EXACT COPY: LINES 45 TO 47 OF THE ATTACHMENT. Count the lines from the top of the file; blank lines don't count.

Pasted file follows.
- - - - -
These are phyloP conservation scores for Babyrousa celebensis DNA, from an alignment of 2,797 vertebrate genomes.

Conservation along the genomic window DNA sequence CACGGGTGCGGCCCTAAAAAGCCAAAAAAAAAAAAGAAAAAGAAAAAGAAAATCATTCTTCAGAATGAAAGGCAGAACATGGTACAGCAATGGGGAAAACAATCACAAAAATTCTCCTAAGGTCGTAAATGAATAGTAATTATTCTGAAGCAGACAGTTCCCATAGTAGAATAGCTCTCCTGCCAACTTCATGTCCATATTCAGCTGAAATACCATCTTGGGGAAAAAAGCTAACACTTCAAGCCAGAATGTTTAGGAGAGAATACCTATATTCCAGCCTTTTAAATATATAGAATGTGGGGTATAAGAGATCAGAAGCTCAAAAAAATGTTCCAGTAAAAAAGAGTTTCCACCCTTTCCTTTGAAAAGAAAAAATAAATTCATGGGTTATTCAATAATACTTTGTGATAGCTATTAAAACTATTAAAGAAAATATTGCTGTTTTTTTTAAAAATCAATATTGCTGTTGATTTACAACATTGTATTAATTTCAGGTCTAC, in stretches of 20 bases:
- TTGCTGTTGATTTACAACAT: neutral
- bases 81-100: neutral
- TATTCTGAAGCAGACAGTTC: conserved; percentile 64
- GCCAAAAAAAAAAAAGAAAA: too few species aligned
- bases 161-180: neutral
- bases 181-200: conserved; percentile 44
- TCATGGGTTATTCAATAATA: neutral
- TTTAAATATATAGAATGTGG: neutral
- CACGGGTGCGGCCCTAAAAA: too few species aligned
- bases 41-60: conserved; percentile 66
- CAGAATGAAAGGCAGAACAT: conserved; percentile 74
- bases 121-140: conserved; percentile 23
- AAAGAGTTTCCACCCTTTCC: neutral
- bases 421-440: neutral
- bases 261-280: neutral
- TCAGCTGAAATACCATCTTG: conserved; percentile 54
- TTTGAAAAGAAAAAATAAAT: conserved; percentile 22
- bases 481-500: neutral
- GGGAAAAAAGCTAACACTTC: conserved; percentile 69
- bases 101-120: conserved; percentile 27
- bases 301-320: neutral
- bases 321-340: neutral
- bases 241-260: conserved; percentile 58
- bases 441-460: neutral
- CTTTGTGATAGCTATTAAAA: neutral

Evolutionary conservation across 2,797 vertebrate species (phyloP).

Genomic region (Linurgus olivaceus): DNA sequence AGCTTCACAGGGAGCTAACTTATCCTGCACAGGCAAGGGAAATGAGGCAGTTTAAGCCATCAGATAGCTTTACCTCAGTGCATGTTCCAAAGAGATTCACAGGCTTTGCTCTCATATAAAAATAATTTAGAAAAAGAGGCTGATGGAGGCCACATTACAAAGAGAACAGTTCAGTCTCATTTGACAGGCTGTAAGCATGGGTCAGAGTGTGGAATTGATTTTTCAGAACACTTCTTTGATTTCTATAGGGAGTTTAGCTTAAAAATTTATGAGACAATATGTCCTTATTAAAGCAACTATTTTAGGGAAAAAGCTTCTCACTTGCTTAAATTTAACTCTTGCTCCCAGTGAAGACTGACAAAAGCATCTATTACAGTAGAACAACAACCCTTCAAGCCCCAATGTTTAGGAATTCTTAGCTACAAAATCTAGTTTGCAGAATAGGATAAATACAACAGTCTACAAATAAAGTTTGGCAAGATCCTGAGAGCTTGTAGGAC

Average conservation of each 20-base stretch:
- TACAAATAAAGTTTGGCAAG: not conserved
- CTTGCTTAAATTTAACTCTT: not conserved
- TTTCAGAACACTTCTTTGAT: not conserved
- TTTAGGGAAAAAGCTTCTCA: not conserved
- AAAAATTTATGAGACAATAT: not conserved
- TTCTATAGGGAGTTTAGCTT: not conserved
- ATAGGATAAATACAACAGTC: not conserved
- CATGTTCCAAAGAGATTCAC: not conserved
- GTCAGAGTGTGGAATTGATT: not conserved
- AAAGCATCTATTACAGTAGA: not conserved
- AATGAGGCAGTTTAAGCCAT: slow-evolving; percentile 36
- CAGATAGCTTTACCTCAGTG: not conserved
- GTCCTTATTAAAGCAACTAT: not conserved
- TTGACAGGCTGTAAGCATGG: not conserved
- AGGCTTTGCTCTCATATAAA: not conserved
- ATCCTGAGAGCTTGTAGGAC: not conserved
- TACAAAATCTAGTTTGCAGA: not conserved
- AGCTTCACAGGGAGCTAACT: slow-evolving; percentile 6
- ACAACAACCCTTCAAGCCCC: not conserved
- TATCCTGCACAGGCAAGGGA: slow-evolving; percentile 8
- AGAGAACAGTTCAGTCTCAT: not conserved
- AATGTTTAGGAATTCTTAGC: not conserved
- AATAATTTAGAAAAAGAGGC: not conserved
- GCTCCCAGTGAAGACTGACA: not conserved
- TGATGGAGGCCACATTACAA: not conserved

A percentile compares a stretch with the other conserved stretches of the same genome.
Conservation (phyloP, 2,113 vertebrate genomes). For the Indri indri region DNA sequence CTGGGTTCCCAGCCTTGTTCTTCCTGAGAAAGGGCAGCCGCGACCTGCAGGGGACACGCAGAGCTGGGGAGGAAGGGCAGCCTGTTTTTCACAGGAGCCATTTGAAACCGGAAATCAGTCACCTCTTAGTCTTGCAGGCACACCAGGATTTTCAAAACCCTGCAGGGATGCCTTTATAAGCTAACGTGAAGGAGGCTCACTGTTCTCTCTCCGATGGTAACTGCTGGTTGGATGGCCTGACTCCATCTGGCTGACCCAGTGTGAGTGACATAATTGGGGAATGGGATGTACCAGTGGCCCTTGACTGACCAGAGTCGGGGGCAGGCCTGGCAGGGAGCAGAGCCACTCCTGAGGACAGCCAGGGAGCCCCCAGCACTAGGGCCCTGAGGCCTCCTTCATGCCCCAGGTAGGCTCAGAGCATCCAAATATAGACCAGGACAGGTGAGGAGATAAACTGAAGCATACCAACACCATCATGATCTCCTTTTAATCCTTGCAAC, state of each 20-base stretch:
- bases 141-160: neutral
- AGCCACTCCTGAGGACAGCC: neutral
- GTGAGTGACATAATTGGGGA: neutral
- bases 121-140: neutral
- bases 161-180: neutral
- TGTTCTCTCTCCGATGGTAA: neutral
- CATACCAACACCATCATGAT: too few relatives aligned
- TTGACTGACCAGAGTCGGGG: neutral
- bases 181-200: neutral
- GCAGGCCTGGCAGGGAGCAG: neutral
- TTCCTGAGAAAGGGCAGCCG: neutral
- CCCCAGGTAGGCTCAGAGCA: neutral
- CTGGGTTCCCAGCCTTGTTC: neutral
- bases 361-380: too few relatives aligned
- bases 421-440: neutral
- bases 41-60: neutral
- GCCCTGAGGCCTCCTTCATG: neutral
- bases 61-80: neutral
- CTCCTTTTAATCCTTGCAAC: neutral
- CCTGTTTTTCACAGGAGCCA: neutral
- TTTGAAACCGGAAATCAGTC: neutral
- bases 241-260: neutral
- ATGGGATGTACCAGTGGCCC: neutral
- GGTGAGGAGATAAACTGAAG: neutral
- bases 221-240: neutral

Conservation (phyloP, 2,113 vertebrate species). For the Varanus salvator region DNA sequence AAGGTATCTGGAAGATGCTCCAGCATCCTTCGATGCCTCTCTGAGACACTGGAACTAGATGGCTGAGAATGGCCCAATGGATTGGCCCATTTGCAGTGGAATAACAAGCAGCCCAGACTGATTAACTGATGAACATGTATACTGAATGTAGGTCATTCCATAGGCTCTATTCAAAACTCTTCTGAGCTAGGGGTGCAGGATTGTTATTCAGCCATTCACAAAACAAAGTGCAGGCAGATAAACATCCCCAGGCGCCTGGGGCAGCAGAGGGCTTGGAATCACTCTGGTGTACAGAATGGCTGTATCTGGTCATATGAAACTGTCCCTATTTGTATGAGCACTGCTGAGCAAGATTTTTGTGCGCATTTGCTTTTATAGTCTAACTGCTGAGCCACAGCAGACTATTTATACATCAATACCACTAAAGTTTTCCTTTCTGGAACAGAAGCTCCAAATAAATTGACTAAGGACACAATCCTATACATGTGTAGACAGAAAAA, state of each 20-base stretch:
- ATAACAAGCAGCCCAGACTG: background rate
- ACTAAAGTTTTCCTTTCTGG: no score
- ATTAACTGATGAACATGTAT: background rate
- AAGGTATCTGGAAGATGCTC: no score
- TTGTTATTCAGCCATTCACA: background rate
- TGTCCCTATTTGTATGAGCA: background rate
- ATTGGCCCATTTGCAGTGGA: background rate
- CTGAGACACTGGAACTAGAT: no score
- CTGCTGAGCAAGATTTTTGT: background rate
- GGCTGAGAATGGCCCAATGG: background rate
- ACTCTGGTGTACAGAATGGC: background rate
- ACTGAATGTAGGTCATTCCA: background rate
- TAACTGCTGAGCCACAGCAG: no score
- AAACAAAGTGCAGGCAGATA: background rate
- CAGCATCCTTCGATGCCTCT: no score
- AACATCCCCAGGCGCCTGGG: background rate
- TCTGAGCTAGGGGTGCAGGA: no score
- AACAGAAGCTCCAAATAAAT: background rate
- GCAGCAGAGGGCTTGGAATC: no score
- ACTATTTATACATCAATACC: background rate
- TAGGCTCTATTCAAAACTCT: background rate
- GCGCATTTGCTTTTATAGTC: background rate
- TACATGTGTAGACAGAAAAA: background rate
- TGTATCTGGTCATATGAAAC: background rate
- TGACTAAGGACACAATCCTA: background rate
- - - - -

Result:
- AGGCTTTGCTCTCATATAAA: not conserved
- ATCCTGAGAGCTTGTAGGAC: not conserved
- TACAAAATCTAGTTTGCAGA: not conserved